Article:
The Americans and Bradley appeared irrelevant until Wednesday. They essentially produced back-to-back miracles. First, they somehow managed to get to the semifinals of the Confederation Cup in South Africa only because they needed the improbable combination of Egypt losing to them by three goals (and they did) and Italy losing to Brazil by three goals (and they did). Then, in the semifinals, though being outshot 29-9, Team USA upset heavily-favored Spain, the world’s No. 1 ranked team, 2-0.

“This is an accident,” Spain’s coach, Vincente del Bosque, said.

Accident?  Do you believe in miracles? Twice? We’re talking “Miracle on Grass” stuff here.

The Americans will now play in the Confederation Cup championship on Sunday, the first time since 1916 the U.S. has played in a men’s FIFA finals. Think Boston Red Sox and Curse of the Bambino.

Maybe this was an “accident.” Or maybe this was just a shot-in-the-dark day for American soccer. Either way, it should bring some attention to soccer in the United States. That’s a miracle in itself.

Monday, June 22, 2009

The King and wine make great combination

I spent the whole weekend at the NASCAR race at Infineon Raceway in Sonoma and got my neck red.

I saw plenty of odd sights but the weirdest one of all was seeing Richard Petty drinking wine in the winner’s circle. What’s wrong with this picture … The King? Drinking red wine? In the winner’s circle?!

It’s about time. Richard Petty represents everything I like about NASCAR and since he retired as a driver in 1992 and became an owner his team had won only three times until Sunday. That’s three times in 17 times and none in almost 11 years.

And then Kasey Kahne, driver of the No. 9 Budweiser Dodge for Richard Petty Motorsports, came out of nowhere – a driver with no penchant for running on road courses winning a race for a 71-year-old owner who richly deserved it. It was a great moment, and then the King was ready for it. He was ready for the wine, too.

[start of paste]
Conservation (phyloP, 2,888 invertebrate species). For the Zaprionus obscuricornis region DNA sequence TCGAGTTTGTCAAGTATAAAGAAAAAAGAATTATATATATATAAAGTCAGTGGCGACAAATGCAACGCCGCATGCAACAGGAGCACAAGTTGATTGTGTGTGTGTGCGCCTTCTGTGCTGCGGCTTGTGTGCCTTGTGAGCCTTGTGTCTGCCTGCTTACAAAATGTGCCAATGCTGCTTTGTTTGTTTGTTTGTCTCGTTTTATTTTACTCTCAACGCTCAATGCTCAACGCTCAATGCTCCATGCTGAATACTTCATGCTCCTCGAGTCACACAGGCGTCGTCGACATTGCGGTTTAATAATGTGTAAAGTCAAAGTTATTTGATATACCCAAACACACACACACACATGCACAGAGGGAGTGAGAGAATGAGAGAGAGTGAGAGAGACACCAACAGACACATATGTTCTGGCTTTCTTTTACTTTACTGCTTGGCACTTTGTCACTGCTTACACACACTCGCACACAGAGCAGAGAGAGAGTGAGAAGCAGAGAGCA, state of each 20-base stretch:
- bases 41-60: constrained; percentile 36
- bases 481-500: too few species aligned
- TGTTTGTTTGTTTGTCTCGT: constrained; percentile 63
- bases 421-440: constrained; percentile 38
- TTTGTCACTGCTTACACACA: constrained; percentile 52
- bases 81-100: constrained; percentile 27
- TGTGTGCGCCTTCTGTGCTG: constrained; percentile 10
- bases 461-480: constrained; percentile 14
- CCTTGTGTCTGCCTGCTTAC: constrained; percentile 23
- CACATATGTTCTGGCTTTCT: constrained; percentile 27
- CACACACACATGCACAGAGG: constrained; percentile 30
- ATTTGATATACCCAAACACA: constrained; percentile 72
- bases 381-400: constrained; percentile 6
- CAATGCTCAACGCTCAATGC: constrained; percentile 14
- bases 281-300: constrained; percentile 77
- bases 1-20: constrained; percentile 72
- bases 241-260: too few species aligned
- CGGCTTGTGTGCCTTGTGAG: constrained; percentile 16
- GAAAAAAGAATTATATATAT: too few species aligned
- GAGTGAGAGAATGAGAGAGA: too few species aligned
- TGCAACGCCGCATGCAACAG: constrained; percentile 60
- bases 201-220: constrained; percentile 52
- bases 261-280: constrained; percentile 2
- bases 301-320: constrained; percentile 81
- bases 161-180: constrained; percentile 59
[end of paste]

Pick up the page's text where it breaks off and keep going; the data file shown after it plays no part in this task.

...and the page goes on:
It seems Petty visited a winery over the weekend and was led into a wine cellar that the King called “a cave.” He said it was loaded with barrels of wine.

“I think we drunk something out of every barrel,” the King said. “(The cave) was straight and, when we got to the other end, and when I turned around, that dog gone was like that and like that (waving his hands). It changed after I went up through it. It was straight going in, it wasn’t too straight coming out.”

To quote rocker Peter Frampton: “What wine? Whose wine? Where the hell did I die?”

In a NASCAR world that has gone so high tech, it was so nice to see a good ole boy get a win for a change. The difficult economy has taken a big bite out of Richard Petty Motorsports, creating tension and causing cutbacks. Yet the King has handled all the losing and frustration over the years with class and dignity so it was such a treat to see him back up on the big stage and back in the spotlight again.

Petty could have whined about all his team’s misfortunes and bad luck. Instead, he wined and dined.

A toast. Long live the King!

Saturday, June 20, 2009

Kyle Busch works hard for the money

Last year, Kyle Busch hardly thought about racing on the eve of the Toyota/Save Mart 350 at Infineon Raceway. He and his girlfriend, Samantha Sarcinella, spent the weekend by going to Target to buy “Family Guy” DVDs then watched television in their hotel room when they weren’t hanging out by the pool.